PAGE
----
Law

Natural Autonomy and Alternative Possibilities

Description
The need for alternatives is a natural biological need for foraging animals, including humans. It is a vital element of free will, but quite different from the open alternatives demanded by libertarians.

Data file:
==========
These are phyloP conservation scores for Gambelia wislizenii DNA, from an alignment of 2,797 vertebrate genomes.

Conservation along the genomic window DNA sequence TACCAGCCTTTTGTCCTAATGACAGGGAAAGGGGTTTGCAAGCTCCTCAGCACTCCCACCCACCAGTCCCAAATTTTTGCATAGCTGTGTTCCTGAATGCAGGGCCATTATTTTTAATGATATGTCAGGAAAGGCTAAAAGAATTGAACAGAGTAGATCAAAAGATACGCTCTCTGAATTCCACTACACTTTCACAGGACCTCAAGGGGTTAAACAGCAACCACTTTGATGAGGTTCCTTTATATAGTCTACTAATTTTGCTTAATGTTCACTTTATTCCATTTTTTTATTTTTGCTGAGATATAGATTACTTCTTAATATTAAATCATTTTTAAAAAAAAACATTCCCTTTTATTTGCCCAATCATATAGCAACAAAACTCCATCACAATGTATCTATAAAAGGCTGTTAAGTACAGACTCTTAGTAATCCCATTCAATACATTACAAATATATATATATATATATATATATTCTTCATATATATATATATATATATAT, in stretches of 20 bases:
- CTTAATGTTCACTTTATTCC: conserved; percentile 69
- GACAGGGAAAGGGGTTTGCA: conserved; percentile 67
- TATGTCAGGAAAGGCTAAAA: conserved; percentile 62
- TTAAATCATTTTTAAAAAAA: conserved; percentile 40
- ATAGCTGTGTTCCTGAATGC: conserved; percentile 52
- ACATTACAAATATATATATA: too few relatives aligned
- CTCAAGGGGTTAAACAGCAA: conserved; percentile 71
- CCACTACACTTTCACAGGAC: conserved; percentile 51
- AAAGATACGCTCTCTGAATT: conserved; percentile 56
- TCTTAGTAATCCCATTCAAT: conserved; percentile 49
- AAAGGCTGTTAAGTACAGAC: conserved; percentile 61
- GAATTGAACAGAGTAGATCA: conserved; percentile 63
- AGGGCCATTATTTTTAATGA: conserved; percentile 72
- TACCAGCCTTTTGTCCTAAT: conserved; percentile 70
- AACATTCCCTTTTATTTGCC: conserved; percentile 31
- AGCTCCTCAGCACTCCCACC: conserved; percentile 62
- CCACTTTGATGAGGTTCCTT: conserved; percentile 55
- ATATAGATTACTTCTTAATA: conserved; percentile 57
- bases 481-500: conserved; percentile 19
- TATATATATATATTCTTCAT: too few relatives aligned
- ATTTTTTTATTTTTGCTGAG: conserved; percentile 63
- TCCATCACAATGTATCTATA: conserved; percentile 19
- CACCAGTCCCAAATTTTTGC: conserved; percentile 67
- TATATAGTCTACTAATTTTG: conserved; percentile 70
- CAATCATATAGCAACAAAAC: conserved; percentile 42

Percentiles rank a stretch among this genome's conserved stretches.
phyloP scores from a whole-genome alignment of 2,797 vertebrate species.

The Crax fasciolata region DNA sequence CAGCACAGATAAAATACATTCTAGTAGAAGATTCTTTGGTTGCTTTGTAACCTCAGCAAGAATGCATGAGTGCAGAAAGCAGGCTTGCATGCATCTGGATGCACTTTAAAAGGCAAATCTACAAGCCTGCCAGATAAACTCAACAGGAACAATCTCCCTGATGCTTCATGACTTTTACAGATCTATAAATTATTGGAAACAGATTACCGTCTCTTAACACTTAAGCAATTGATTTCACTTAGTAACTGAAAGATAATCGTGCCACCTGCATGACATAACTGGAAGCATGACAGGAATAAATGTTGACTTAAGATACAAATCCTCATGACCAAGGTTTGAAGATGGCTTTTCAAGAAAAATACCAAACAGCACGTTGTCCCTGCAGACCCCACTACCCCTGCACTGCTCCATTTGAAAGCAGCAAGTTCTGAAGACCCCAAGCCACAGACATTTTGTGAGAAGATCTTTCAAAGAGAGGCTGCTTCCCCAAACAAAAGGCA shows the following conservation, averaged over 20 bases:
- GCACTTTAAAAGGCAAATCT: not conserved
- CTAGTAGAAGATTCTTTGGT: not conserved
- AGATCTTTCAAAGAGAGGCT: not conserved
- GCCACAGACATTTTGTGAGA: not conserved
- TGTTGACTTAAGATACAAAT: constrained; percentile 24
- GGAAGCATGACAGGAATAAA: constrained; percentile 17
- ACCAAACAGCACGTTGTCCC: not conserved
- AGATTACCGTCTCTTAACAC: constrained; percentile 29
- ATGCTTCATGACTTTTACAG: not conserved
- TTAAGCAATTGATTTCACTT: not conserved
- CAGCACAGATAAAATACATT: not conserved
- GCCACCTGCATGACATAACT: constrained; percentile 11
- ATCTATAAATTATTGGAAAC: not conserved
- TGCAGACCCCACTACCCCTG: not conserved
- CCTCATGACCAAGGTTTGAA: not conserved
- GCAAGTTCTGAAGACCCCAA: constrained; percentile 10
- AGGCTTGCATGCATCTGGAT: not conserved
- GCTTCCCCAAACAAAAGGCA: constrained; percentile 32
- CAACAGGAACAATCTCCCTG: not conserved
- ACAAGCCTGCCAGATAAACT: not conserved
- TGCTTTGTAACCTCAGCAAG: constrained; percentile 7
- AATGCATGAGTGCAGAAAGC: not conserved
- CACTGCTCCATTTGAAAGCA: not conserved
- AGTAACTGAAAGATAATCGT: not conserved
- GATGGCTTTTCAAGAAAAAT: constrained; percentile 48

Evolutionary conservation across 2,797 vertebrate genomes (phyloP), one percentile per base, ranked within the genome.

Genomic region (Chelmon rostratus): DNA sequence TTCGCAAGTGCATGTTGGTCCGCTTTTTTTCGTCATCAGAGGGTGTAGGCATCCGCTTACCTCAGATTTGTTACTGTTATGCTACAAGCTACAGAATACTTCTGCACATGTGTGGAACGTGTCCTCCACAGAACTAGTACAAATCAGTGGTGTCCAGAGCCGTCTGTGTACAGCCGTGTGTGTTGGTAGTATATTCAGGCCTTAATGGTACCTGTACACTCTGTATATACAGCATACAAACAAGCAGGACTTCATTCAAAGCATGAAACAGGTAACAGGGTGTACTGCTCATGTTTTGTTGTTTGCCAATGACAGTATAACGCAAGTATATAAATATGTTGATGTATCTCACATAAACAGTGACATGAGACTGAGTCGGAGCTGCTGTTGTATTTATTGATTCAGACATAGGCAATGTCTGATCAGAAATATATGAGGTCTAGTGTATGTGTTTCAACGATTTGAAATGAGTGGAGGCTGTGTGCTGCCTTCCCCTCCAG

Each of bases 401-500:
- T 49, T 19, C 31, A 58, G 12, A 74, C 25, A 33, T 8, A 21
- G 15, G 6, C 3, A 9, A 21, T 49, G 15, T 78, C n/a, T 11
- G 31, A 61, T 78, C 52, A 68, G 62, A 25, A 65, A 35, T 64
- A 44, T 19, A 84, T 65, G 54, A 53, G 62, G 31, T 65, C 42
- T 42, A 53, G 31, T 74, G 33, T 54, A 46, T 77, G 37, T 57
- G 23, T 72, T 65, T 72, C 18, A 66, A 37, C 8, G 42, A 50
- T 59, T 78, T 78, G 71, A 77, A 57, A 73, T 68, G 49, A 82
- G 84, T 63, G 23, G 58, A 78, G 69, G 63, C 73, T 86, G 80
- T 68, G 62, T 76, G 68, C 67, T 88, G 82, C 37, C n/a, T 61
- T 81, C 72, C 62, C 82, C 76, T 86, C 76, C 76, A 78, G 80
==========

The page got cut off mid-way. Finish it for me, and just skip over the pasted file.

Categories
Published
of 10
All materials on our website are shared by users. If you have any questions about copyright issues, please report us to resolve them. We are always happy to assist you.
Related Documents
Share
Transcript